4. With the real Attorney General Eric Holder “attentively listening to his boss”, next Mr. Whittle talks about how the Second Amendment is about saving people from tyranny of the politicians “like us”(ha ha!). At this point, John McCain, Lindsay Graham, and Chuck Schumer “nod their approval”. Obviously, Whittle and the audience are shown together in none of the frames, and the camera never pans from him to the audience. This facade is so funny, it is not funny. He goes on to say that by proposing gun regulation, we are ignoring the constitution and have no legal authority to do so. Even if we ignore the vague nature of the 2nd amendment, there is nothing in it that prevents us from ensuring that proper public safety provisions are built into gun ownership. If the first amendment comes with riders and responsibilities, so does the second. So, how is commonsense regulation negating the constitution in any way?
5. Lastly he takes us around the world and explains how atrocities were committed by governments around the world. The assumption is that if the populations of those countries had been armed, the atrocities would not have happened, or the results would have been different. There is no proof, no precedent of such a happening anywhere. In fact, local militia in most countries he has named have turned on the local population. Just try to imagine the scenario. Nobody knows what chaos will arise if there is a tyrannical government and the population rises in arms against it. Will the public fight the US Army? The police? Who will organize such a revolt? Then, don’t you think our shotguns and AR-15s may not be enough against the “tyrannical” government’s tanks, air power, and nuclear weapons? We seem to be pretending to be living in the civil war era mindset and weaponry. The limited likelihood of this happening is also something that makes this argument the final go-to argument for gun advocates (never gonna happen, so why not use this argument!). But even if we take this argument of protection against tyrannical governments on face value, how will commonsense regulation that prevents criminals and mentally unstable people from having guns weaken the public’s protection against tyranny? If anything, we will be stronger with no guns in the hands of crazies and criminals; won’t we?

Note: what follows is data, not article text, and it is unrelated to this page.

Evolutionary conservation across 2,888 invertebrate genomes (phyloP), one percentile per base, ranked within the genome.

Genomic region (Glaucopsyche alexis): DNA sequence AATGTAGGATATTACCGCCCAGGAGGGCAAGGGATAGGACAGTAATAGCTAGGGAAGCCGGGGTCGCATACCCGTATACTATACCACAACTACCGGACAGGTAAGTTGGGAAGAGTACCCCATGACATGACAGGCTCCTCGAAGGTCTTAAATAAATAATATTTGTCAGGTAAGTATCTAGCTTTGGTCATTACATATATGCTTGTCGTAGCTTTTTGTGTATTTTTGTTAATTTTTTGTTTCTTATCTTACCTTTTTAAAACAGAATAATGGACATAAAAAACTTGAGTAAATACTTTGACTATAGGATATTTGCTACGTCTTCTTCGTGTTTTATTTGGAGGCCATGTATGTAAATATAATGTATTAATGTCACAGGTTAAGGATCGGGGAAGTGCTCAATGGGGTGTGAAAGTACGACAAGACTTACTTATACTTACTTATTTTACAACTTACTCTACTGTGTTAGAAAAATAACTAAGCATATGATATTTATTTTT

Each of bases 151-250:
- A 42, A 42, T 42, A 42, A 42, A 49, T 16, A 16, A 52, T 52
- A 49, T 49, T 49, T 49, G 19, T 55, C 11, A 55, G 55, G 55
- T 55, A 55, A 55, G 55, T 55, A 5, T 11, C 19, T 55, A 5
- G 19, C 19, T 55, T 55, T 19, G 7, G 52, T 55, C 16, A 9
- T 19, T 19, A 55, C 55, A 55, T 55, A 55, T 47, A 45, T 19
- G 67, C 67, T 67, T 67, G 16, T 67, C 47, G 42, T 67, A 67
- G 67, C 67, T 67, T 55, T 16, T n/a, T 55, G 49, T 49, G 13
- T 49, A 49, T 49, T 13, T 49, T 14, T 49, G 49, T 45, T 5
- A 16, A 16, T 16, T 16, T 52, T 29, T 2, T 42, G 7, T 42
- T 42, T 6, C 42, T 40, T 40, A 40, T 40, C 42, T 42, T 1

So, that is the end of my analysis of Our Virtual President’s anti-gun control speech. If this was the best ever pro-gun argument you had ever heard, try again. If nothing else, think of the duplicity, the cunningness in creating this video with the intention of creating such false impressions and a false narrative. In the meantime, in this era of fake news, whoever uploaded this video to Facebook is laughing all the way to the bank, as millions more watch and share the video and lap up his “speech to the Congress” like simpletons.